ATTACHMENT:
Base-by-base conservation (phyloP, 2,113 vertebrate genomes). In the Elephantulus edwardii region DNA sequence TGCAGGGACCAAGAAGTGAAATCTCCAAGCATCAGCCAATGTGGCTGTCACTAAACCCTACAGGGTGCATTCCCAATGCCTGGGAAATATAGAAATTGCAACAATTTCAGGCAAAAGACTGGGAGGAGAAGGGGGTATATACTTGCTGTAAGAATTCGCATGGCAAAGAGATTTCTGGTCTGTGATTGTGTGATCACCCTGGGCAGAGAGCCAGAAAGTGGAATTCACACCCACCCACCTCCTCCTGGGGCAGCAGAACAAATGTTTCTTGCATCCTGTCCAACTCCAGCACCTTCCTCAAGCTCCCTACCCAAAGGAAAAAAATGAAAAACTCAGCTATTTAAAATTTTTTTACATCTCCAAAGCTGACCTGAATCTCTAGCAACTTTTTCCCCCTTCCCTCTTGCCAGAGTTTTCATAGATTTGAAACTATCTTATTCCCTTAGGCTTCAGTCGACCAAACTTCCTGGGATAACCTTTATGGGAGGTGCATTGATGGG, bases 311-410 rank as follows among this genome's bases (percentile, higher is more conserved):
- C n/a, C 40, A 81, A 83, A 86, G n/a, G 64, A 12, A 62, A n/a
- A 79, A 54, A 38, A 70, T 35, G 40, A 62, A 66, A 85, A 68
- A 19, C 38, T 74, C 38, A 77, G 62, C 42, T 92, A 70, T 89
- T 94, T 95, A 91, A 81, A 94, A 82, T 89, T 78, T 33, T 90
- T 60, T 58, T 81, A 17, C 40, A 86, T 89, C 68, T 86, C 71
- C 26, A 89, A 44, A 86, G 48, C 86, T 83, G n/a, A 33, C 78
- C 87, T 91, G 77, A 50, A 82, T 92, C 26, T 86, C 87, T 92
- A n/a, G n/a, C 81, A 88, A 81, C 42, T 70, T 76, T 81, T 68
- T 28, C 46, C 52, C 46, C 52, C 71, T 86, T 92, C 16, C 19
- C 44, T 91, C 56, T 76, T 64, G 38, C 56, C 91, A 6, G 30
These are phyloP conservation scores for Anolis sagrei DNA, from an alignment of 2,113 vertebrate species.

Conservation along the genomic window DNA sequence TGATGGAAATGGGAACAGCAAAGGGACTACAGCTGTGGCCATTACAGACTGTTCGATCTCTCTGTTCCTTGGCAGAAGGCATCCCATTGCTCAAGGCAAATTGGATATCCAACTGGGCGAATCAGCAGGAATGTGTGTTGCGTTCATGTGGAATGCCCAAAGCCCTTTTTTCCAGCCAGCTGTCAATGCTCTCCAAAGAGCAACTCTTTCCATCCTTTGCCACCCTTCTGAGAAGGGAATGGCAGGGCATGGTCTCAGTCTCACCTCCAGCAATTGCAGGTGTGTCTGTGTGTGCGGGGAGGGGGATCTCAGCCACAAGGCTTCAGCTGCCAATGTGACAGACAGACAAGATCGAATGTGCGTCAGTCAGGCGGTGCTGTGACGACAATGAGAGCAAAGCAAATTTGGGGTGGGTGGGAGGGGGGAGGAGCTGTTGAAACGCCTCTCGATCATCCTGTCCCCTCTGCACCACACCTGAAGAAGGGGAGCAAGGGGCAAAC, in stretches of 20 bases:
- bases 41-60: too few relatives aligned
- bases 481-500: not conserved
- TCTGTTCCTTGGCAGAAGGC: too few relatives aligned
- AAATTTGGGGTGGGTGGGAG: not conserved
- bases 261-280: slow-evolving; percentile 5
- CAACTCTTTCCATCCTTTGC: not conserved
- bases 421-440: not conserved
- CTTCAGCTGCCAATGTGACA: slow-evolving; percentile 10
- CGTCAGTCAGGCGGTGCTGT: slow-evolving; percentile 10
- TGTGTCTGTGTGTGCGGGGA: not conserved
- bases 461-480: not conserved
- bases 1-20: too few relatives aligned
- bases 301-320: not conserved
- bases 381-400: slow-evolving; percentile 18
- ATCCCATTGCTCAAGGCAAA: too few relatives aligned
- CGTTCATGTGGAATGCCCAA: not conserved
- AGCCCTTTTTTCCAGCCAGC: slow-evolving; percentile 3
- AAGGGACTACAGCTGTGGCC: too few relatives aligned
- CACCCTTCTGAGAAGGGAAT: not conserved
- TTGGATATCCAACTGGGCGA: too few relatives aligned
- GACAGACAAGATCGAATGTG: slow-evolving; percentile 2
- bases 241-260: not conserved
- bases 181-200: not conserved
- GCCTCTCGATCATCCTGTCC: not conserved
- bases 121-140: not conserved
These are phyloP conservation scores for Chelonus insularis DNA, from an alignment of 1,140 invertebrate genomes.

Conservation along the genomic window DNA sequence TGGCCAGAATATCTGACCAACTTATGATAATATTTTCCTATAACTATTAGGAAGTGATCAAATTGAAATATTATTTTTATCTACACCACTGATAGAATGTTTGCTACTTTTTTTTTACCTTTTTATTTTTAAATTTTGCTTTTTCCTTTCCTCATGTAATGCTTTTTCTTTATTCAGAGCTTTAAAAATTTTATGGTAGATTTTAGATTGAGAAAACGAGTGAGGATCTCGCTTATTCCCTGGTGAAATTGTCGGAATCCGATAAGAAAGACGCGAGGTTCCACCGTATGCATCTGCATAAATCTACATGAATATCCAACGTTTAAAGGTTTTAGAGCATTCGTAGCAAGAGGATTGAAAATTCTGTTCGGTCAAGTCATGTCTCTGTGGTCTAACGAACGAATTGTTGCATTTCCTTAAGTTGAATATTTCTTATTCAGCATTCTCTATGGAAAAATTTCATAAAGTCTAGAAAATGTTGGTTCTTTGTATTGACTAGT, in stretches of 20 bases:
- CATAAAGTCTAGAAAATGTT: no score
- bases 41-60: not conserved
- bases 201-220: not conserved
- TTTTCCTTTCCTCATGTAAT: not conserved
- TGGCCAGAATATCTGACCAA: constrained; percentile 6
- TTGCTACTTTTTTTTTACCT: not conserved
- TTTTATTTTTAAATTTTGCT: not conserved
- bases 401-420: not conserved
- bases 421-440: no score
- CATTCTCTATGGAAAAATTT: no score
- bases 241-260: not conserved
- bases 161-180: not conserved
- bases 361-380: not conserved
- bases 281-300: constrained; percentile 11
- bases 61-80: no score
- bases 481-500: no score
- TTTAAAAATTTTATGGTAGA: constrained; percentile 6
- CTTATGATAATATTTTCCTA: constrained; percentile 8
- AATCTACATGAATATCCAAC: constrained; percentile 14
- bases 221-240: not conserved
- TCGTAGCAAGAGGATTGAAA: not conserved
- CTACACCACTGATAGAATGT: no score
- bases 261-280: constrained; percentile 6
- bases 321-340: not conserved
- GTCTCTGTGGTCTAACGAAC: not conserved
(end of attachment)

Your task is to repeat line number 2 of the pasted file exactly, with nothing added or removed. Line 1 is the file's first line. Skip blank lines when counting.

- C n/a, C 40, A 81, A 83, A 86, G n/a, G 64, A 12, A 62, A n/a